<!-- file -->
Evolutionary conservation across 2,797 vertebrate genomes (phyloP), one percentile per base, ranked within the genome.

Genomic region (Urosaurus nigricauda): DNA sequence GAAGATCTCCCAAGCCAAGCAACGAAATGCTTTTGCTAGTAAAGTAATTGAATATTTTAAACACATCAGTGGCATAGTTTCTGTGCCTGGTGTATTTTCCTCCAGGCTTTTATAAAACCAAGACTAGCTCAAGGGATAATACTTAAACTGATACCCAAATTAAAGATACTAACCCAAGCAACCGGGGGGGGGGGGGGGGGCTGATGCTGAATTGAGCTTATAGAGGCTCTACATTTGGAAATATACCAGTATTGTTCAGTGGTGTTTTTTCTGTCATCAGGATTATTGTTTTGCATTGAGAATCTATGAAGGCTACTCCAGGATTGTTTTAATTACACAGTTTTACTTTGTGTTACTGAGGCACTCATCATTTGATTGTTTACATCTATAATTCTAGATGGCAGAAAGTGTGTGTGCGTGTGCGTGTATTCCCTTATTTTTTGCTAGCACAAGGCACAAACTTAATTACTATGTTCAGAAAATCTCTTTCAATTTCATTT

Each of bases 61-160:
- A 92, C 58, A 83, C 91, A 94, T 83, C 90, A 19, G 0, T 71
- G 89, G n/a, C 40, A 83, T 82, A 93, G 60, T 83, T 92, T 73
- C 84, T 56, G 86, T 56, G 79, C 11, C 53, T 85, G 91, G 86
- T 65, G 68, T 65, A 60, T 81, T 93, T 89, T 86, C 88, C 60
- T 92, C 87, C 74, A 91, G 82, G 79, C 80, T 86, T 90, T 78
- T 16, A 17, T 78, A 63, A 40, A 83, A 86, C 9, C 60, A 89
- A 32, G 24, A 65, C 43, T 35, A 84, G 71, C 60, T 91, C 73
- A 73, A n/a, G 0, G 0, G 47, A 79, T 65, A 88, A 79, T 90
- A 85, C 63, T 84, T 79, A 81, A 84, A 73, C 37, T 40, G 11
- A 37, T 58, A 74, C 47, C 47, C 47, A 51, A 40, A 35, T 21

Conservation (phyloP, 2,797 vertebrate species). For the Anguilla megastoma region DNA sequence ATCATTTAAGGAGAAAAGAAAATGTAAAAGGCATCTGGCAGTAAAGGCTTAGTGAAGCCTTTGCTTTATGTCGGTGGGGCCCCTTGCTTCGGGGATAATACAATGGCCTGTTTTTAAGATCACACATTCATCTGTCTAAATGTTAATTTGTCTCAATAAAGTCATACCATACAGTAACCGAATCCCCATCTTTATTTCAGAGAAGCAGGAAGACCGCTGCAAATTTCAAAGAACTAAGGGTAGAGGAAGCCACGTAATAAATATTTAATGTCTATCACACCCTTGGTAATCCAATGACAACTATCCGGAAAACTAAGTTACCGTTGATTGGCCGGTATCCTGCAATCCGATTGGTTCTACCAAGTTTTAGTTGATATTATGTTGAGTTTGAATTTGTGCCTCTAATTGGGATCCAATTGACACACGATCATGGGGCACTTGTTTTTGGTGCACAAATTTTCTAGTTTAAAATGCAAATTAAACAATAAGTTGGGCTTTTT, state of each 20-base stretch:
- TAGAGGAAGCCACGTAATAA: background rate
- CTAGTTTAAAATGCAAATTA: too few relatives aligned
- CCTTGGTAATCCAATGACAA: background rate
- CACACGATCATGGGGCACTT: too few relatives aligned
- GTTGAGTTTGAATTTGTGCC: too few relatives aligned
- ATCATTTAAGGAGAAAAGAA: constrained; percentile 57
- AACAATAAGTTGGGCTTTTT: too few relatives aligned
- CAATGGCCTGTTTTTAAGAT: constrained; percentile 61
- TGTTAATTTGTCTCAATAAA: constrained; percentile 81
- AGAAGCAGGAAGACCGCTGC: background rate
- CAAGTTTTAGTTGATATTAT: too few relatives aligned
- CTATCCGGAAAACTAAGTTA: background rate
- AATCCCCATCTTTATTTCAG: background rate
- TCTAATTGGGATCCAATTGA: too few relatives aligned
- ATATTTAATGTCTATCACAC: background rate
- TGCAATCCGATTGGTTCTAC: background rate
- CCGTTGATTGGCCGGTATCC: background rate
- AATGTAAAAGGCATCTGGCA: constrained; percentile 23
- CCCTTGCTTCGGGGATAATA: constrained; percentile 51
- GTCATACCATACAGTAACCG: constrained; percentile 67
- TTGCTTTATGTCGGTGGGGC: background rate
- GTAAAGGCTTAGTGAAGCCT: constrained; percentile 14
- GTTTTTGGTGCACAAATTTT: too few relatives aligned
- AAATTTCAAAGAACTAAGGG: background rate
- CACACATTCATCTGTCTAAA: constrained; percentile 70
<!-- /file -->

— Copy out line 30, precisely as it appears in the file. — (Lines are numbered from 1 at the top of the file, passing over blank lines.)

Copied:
- TGCAATCCGATTGGTTCTAC: background rate